Or you could read the two lines interwoven in publication order. The publication rates are a little erratic, so that's not quite as simple as just alternating issues. I tried this a little, but I preferred to read each straight through. Shards is a little better artwork than Hidden Years, which makes it harder to enjoy the Hidden Years artwork when I'm simultaneously reading the other series.
I'll present 2 tables, one for organized for each option. In either case, you should read both of these (assuming you've made it this far). They are the core canon for this time period in the story, and they're pretty good.
New Blood #1-10
New Blood #1-10 and the '93 Summer Special are collections of non-canonical shorts (sometimes, highly non-canonical). I haven't read most of them. There are some interesting stories mixed in with the rest, and at some point, I'll probably pick some of them out and add that information to this guide. For now, skip them, they're not part of canon.
New Blood #11-35
From #11 onward, New Blood becomes a consistent, canonical storyline by a consistent team, rather than the random collection of shorts of the previous issues. It is a third concurrent story going on at more or less the same time as Hidden Years and Shards. It is also horrible. The art is mediocre, the writing is mediocre, the plotting is bad, the characterization is just terrible.
I plowed though it for completeness, and for researching for this guide. It was painful, and it failed to even deliver a satisfactory hooking up with the "Resurrection" epilogue, leaving a number of loose ends not just loose, but apparently forgotten. I recommend skipping this.
Other New Blood Era Titles
Jink and Rebels
Set 900 years in the future from the Shards time period are the two series Jink and Rebels (concurrent with each other). I read them alternating issues: Jink #1, Rebels #1, Jink #2, Rebels #2, etc., and that worked well.
They play with and develop some very interesting ideas, though the stories are ultimately a little disappointing in not resolving the central mystery the stories are built around. They're probably worth reading, though. There is also some indication that it is not truly the job of these titles, or their sequel FutureQuest to resolve that mystery, but merely to foreshadow its resolution in the predicted Final Quest storyline.
Kahvi and Two-Spear
A pair of short 6 issues arcs, related to each other. The central retcon doesn't quite work for me, but there are some interesting things in these publications. There is also a small tie-in with Rebels/Jink/FutureQuest.
Blood of Ten Chiefs
A set of short stories of the history of the Wolfriders. Varies from issue to issue.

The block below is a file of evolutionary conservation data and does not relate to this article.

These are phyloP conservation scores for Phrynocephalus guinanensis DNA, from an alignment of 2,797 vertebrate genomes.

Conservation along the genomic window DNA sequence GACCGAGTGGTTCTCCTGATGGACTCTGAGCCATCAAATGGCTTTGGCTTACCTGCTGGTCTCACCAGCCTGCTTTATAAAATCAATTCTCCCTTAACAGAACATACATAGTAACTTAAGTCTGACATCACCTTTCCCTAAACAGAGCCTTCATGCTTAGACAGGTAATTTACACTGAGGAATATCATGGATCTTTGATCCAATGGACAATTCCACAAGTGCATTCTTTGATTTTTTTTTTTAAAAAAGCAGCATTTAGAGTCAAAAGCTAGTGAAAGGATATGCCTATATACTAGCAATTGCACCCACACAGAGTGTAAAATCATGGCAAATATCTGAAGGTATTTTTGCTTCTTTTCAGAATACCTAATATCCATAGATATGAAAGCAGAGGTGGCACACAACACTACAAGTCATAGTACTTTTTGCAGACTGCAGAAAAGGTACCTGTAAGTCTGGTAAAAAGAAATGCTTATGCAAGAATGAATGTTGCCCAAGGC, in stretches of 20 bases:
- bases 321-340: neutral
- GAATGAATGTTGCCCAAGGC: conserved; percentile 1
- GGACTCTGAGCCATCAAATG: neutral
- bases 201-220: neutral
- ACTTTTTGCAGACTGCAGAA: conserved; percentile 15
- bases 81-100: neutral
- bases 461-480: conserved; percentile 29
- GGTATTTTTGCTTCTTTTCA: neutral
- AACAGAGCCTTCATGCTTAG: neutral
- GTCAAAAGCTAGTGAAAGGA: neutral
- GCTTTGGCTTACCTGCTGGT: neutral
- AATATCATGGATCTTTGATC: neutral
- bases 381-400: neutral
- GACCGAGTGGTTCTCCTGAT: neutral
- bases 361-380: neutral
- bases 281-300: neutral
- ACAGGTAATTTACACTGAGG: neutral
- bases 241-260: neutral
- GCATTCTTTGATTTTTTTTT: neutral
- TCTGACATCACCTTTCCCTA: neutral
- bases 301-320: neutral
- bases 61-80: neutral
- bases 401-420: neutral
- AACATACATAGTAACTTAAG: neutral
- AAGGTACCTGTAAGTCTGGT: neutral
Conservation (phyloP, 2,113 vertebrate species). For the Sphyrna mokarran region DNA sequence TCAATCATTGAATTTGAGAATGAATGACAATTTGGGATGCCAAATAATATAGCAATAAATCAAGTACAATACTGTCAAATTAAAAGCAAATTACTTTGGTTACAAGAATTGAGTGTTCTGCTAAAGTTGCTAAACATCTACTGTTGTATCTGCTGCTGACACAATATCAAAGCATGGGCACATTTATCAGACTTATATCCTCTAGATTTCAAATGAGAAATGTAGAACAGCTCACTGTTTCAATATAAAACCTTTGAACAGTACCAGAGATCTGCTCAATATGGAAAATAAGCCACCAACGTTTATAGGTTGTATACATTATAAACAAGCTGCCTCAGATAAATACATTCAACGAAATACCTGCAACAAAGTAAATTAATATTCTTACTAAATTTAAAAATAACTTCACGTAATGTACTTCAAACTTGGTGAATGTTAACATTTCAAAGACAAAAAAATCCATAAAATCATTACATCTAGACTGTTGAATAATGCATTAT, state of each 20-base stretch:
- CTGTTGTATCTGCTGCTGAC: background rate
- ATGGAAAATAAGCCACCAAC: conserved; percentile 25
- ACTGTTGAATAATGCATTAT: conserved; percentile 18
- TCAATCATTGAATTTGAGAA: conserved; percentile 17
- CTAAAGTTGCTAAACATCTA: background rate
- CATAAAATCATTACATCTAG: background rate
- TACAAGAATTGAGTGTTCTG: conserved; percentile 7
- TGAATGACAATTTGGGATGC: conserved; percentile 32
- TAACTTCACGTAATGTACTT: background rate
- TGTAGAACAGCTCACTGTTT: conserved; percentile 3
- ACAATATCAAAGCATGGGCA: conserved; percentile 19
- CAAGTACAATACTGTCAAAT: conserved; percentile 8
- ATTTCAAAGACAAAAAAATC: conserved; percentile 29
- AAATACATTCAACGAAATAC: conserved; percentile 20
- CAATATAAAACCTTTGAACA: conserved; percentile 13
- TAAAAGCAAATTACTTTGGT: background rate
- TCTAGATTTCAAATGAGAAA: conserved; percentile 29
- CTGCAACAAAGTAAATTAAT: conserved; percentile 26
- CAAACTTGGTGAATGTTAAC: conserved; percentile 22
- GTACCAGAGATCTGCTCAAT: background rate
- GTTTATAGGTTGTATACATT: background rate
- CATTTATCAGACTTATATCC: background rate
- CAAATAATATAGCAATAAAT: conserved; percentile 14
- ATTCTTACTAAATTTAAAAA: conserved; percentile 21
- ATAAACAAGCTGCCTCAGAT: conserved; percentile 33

I read some of these when they first came out, but for legal reasons they cannot be reprinted, so they are not available on the website, and they are not considered canonical. The WaveDancers concept was relaunced in the ElfQuest 2 Era.
The simplest set of recommendation is this:
- Skip HY #6&7
- Read HY #8-15
- Read Shards #1-16
- Read HY #16-29
- Possibly re-read Shards #16
- Don't read New Blood anything
- Read Jink #1-12 and Rebels #1-12 if they sound interesting
ElfQuest 2 Era: 1996 - 1999
In this era, the many separate publications were discontinued, and were replaced by a single monthly anthology ElfQuest 2. Each issue of ElfQuest 2 contained some subset of the ongoing plotlines, plus occasional shorts.
Note: The storylines of this era are for the most part not necessary background for the stories of the Full Circle Era. I ended up skipping most of this Era to read the next era, then coming back, and if you want to stick to main storyline, top quality stories, that's probably what I'd recommend.
Each major storyline was later collected into its own volume, and both formats are available on the website. So far, I've been reading them in continuous storylines, rather than in the anthology format to see how confused I would get if I didn't read them in publication order. Then answer seems to be: not much at all; the storylines don't seem to interact to speak of. You don't need to know what happened in last months "Rogue's Curse" to figure out what's going on in this month's "WaveDancers". So I'm provisionally recommending this approach.
Like in the New Blood Era, each storyline has a separate production team, and quality varies from story to story.
A number of the storylines were left incomplete when the EQ2 anthology was discontinued.
Metamorphosis was a one time publication introducing some of the major EQ2 storylines. If you're reading EQ2 in anthology format, start with Metamorphosis. If you're reading them in collection format, the titles that have stories in Metamorphosis have those reprinted at the very beginning of the collection.